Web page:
To their credit, race officials had multiple ice buckets available as well as iced towels and iced sponges along the Truman Parkway section which was the hottest part of the course with no shade. Just as soon as the 15 mile diverted crew arrived on the long stretch of pavement, the sun broke through the clouds causing the temperatures to rise in the low 80s with nearly 100 percent humidity and no breezes so that sweat soaked bodies were not able to cool using evaporation, though ninety percent of the runners or more were feeling fine and those who weren’t simply took walk breaks or slowed their pace to accommodate
For many running their first marathon and especially those who had traveled cross country to get here, it was a huge disappointment. Runners were turned around on the Truman Parkway with many falsely believing the race was cancelled and their times would not be counted. It was disheartening seeing so many people walking back after running over 15 miles keeping a steady pace to finish the race in under five hours, though many bravely ran on, trying to make the most of it and at least get back in time to see the featured band. Rascal Flatts perform in Forsyth Park.
The final miles back seemed futile as the marathoners rejoined the half marathoners and a very few marathoners at the back of the pack, who obviously did not check the course map in advance, actually thought they had run the entire route and were not aware the course had been diverted. At two miles out from the finish it was hard for many to stay motivated and one lady said she did not even want to accept a medal because she did not earn it. All of the diverted runners still were given marathon finisher medals and jackets despite not having run the entire course, so it was a bit of a hollow victory with medals being handed to them rather placed around their necks and a bottleneck at the finish which caused those who pushed it over the line to feel trapped as aching muscles cramped at having to stand still and wait to get through the crowds.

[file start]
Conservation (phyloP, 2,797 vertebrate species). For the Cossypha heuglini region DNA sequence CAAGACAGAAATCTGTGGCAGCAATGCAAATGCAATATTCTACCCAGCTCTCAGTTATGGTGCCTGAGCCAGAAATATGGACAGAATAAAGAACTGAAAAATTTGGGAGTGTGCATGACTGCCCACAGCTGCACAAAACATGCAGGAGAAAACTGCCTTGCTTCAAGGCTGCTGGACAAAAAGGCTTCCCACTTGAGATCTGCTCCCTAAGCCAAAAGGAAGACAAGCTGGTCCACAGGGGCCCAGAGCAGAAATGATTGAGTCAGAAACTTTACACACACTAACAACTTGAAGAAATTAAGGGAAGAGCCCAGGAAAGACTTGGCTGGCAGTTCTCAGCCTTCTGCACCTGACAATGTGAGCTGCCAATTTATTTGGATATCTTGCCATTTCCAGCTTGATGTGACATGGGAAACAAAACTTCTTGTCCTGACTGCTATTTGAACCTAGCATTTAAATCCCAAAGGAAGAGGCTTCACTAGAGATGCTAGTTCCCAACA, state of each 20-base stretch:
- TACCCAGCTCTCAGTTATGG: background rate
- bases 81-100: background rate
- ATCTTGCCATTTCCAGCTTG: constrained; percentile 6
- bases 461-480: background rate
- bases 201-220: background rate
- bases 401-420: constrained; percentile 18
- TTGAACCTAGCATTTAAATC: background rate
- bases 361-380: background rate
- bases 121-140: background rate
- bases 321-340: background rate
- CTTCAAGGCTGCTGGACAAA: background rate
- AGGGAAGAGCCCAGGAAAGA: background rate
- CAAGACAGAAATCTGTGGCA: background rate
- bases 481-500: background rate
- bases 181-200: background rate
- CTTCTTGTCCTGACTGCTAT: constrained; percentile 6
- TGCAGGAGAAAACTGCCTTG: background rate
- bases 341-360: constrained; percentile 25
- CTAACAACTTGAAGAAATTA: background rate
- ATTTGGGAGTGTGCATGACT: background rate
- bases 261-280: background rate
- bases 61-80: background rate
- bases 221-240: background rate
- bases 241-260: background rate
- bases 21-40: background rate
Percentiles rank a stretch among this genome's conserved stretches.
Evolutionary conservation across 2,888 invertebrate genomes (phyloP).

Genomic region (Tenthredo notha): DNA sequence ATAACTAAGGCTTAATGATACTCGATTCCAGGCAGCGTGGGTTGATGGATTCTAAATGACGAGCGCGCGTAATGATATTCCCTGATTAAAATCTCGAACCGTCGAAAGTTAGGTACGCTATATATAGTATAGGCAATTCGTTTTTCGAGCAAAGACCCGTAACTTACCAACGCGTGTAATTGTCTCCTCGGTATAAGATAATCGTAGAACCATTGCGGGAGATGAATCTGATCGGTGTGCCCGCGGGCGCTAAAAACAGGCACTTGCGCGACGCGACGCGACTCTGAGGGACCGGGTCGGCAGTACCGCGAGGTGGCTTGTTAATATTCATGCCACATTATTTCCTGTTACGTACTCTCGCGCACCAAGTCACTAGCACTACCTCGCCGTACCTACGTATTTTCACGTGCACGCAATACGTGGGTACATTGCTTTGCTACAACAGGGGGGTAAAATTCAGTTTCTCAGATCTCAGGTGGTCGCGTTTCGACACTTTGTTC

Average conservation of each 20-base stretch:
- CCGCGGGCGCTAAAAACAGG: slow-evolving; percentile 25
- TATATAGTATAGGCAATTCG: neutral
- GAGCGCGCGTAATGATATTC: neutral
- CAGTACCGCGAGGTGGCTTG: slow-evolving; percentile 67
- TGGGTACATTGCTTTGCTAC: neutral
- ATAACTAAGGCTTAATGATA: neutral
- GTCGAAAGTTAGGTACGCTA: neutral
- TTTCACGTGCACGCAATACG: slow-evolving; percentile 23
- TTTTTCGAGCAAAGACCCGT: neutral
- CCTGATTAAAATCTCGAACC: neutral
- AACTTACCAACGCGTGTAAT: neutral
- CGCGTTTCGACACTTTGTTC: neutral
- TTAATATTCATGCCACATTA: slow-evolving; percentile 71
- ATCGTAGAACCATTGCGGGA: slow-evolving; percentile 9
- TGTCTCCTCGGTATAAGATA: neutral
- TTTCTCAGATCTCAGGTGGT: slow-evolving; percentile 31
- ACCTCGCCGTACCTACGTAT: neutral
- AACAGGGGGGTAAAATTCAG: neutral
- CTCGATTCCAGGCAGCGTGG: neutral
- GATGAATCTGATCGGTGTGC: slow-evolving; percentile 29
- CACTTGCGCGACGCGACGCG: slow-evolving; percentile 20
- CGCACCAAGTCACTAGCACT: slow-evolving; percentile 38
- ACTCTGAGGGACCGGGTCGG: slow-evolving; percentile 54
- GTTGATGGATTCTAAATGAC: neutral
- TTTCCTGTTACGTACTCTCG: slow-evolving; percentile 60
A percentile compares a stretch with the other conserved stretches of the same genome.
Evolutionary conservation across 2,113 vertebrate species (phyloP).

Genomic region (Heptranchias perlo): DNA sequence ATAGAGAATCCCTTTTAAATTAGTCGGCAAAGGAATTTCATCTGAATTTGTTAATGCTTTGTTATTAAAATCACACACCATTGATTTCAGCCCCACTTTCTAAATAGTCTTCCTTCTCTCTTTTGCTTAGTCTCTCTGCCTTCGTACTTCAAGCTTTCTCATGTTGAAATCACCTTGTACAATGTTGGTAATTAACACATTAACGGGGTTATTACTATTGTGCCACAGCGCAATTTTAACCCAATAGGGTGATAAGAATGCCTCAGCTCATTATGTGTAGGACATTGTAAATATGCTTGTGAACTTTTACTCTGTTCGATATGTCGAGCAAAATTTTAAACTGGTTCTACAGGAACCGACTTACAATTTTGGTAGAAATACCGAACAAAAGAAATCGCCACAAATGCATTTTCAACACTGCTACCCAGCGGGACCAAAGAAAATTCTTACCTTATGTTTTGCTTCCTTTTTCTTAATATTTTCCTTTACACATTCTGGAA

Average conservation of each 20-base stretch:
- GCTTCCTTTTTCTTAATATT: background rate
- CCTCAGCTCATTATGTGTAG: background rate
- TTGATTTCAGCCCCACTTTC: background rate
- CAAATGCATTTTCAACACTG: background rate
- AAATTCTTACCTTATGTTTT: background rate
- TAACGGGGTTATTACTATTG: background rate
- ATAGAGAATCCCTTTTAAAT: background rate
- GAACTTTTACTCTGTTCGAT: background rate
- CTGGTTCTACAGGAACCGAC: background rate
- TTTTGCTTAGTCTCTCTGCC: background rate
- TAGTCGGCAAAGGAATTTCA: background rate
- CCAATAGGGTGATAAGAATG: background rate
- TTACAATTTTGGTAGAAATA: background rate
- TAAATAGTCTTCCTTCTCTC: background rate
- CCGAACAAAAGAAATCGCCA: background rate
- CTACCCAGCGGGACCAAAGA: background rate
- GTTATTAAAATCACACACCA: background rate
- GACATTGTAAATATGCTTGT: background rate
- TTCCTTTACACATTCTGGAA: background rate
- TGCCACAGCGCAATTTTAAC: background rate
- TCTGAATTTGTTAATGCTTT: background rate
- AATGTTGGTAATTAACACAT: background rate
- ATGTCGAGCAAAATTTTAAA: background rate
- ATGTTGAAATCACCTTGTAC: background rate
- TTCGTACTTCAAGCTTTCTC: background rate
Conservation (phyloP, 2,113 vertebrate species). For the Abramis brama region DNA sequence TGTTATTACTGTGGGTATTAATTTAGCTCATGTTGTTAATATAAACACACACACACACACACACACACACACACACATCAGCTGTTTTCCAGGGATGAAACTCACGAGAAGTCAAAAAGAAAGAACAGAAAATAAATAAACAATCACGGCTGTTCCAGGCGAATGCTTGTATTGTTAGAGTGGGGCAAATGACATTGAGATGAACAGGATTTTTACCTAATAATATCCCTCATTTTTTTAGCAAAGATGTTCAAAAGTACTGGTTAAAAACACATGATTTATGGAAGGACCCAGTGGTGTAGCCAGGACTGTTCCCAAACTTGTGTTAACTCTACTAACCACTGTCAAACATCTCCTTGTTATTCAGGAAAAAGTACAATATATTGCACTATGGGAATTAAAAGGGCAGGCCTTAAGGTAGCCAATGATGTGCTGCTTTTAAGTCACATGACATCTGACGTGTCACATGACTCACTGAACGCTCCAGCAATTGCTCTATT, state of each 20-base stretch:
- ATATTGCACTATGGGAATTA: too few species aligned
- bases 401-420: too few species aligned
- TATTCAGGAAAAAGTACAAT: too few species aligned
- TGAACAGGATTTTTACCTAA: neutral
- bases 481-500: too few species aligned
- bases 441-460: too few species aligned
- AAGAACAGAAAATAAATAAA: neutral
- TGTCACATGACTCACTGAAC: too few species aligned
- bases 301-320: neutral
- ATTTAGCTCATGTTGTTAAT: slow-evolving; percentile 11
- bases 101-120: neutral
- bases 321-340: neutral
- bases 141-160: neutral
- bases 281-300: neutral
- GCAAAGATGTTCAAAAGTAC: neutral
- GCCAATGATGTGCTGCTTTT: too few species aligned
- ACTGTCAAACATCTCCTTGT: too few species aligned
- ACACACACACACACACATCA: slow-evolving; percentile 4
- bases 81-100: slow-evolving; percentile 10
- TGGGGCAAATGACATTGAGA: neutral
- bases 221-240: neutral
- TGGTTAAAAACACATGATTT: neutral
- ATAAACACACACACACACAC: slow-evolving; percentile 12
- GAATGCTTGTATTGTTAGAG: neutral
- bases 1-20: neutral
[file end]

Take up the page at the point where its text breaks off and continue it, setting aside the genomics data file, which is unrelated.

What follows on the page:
One police officer admonished those who were trying to cut through the finishers to have some respect for people who had been on their feet running for nearly four hours and let them pass through. His words were a blessing to those who felt like passing out and just wanted to get to water and refreshments and take a break in the shade. There were plenty of goodies at the finish including protein bars, chocolate milk, Gatorade and cold water, but many people were still disgruntled, even down to the fact that the portable johns at the start of the race ran out of toilet paper and that had it not been for the generosity of many individuals living along the route who passed out ice, cut fruit and water, many would have had to wait nearly four miles to get more water.
The salt packets that were supposed to be at many tables along both the half and marathon courses turned into one person at the halfway point of the marathon handing out table salt im corrugated paper packages like the type you sprinkle of french fries at the fast food stands, but there was a lot of ice and some paramedics actually packed tie bags with ice and tossed them to runners so they would not have to stop and wait for refills in the paper cups many now carried for fear other water stations would not have any left.
On the Savannah Rock n Roll Facebook page, a representative stated, “We always strive to deliver a fun and safe race experience to all participants. We would appreciate if you directly messaged us so we can address your concerns and answer any questions you have. Thank you.”
To which one reader replied, “I was attempting to address you through several social media sites, and this is the first to which you have responded. I am extremely upset (obviously) at your cancellation of my wife’s first full marathon. Shall we discuss this?”